So: combine crop rotation, the re-integration of animals into crop production and intelligent farming, and you can use chemicals (to paraphrase the report's abstract) to fine-tune rather than drive the system, with no loss in performance and in fact the gain of animal products.

Why wouldn't a farmer go this route? One answer is that first he or she has to hear about it. Another, says Matt Liebman, one of the authors of the study and an agronomy professor at Iowa State, is that, "There's no cost assigned to environmental externalities" - the environmental damage done by industrial farming, analogous to the health damage done by the "cheap" standard American diet - "and the profitability of doing things with lots of chemical input isn't questioned."

This study not only questions those assumptions, it demonstrates that the chemicals contributing to "environmental externalities" can be drastically reduced at no sacrifice, except to that of the bottom line of chemical companies. That direction is in the interest of most of us - or at least those whose well-being doesn't rely on that bottom line.

Sadly, it seems there isn't a government agency up to the task of encouraging things to move that way, even in the face of convincing evidence.


http://opinionator.blogs.nytimes.com/2012/10/19/a-simple-fix-for-food/?src=recg

*edited for added emphasis (in bold)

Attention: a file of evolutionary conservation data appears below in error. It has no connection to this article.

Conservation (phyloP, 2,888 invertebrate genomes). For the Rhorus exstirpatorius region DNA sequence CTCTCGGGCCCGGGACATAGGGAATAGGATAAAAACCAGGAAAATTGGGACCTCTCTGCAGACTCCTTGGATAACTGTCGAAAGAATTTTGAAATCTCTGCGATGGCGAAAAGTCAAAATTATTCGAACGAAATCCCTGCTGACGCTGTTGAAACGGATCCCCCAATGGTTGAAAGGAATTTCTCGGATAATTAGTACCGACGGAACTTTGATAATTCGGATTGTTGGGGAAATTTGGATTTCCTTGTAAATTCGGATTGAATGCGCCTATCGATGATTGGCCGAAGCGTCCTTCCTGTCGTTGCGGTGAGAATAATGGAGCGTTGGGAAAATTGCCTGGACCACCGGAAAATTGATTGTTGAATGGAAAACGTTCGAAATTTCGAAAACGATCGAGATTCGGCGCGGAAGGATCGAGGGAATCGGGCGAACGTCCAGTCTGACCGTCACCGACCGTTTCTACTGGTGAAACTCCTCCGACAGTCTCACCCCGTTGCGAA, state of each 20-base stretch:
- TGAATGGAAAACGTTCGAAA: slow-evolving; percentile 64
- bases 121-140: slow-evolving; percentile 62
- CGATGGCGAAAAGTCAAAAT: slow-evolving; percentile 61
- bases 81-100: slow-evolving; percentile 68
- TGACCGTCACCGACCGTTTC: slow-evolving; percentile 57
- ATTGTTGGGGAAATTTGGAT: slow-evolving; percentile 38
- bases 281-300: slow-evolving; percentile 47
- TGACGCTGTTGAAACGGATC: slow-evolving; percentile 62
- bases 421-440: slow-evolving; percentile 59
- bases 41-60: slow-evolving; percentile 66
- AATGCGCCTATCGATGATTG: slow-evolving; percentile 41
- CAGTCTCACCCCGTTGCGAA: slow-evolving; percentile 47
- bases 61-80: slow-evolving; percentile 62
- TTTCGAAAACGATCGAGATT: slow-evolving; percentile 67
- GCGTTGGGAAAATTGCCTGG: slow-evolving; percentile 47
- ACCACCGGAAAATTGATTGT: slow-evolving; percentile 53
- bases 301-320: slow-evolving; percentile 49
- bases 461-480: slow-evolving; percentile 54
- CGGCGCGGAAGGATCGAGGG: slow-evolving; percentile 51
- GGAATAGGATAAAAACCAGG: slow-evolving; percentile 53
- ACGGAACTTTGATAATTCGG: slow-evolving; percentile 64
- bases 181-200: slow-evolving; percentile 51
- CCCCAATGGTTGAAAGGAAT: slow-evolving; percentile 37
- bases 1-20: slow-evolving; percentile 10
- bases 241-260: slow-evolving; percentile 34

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PostPosted: Tue Oct 23, 2012 8:36 am
 


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the environmental damage done by industrial farming, analogous to the health damage done by the "cheap" standard American diet - "and the profitability of doing things with lots of chemical input isn't questioned


To me that's the salient point. Ultra large lobby from the large chemical fertiliser companies.


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PostPosted: Tue Oct 23, 2012 8:51 am
 


NFU and other left leaning farm groups have been talking about this for years. Study after article after study going on about how small farms are a more efficient, better use of the land.

You can't make it anymore unless you are getting bigger. The loss of the wheat board is only going to speed this trend up.

Chemicals are a much easier way to manage large chunks of land. One good high clearance sprayer with a GPS system and you've got it licked.


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PostPosted: Tue Oct 23, 2012 8:54 am
 


Robair wrote:
NFU and other left leaning farm groups have been talking about this for years. Study after article after study going on about how small farms are a more efficient, better use of the land.

You can't make it anymore unless you are getting bigger. The loss of the wheat board is only going to speed this trend up.